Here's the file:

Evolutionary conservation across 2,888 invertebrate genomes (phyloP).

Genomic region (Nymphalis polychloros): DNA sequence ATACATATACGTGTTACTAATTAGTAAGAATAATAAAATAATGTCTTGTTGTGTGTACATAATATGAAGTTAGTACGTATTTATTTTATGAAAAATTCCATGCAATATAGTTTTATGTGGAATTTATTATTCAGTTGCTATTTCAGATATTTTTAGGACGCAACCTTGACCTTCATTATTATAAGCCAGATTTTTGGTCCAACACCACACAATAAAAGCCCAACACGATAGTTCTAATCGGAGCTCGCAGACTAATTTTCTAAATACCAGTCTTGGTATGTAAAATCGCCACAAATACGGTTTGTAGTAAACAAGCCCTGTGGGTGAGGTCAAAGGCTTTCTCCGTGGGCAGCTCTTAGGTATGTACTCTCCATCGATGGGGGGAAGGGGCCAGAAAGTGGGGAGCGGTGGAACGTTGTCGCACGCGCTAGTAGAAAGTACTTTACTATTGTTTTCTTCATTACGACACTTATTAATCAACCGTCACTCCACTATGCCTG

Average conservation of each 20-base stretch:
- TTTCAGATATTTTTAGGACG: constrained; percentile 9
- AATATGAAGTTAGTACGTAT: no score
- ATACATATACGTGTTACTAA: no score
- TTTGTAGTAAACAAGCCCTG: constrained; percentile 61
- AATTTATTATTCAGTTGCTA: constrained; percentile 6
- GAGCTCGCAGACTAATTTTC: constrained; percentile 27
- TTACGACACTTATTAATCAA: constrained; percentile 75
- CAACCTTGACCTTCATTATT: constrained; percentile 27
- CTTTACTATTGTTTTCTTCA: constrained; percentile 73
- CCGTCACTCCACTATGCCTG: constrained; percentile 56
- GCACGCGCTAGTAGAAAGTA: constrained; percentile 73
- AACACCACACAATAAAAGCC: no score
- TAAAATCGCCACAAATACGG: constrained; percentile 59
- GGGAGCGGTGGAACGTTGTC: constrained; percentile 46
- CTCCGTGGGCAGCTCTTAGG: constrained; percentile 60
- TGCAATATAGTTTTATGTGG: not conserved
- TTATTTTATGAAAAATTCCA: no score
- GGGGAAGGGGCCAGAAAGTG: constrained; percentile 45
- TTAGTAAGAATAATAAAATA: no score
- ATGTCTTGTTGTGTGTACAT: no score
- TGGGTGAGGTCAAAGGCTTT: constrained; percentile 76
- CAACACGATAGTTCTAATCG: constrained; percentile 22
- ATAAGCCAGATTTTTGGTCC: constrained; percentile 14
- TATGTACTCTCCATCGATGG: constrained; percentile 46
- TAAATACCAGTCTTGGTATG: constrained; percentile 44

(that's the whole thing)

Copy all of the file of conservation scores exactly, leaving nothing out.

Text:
Evolutionary conservation across 2,888 invertebrate genomes (phyloP).

Genomic region (Nymphalis polychloros): DNA sequence ATACATATACGTGTTACTAATTAGTAAGAATAATAAAATAATGTCTTGTTGTGTGTACATAATATGAAGTTAGTACGTATTTATTTTATGAAAAATTCCATGCAATATAGTTTTATGTGGAATTTATTATTCAGTTGCTATTTCAGATATTTTTAGGACGCAACCTTGACCTTCATTATTATAAGCCAGATTTTTGGTCCAACACCACACAATAAAAGCCCAACACGATAGTTCTAATCGGAGCTCGCAGACTAATTTTCTAAATACCAGTCTTGGTATGTAAAATCGCCACAAATACGGTTTGTAGTAAACAAGCCCTGTGGGTGAGGTCAAAGGCTTTCTCCGTGGGCAGCTCTTAGGTATGTACTCTCCATCGATGGGGGGAAGGGGCCAGAAAGTGGGGAGCGGTGGAACGTTGTCGCACGCGCTAGTAGAAAGTACTTTACTATTGTTTTCTTCATTACGACACTTATTAATCAACCGTCACTCCACTATGCCTG

Average conservation of each 20-base stretch:
- TTTCAGATATTTTTAGGACG: constrained; percentile 9
- AATATGAAGTTAGTACGTAT: no score
- ATACATATACGTGTTACTAA: no score
- TTTGTAGTAAACAAGCCCTG: constrained; percentile 61
- AATTTATTATTCAGTTGCTA: constrained; percentile 6
- GAGCTCGCAGACTAATTTTC: constrained; percentile 27
- TTACGACACTTATTAATCAA: constrained; percentile 75
- CAACCTTGACCTTCATTATT: constrained; percentile 27
- CTTTACTATTGTTTTCTTCA: constrained; percentile 73
- CCGTCACTCCACTATGCCTG: constrained; percentile 56
- GCACGCGCTAGTAGAAAGTA: constrained; percentile 73
- AACACCACACAATAAAAGCC: no score
- TAAAATCGCCACAAATACGG: constrained; percentile 59
- GGGAGCGGTGGAACGTTGTC: constrained; percentile 46
- CTCCGTGGGCAGCTCTTAGG: constrained; percentile 60
- TGCAATATAGTTTTATGTGG: not conserved
- TTATTTTATGAAAAATTCCA: no score
- GGGGAAGGGGCCAGAAAGTG: constrained; percentile 45
- TTAGTAAGAATAATAAAATA: no score
- ATGTCTTGTTGTGTGTACAT: no score
- TGGGTGAGGTCAAAGGCTTT: constrained; percentile 76
- CAACACGATAGTTCTAATCG: constrained; percentile 22
- ATAAGCCAGATTTTTGGTCC: constrained; percentile 14
- TATGTACTCTCCATCGATGG: constrained; percentile 46
- TAAATACCAGTCTTGGTATG: constrained; percentile 44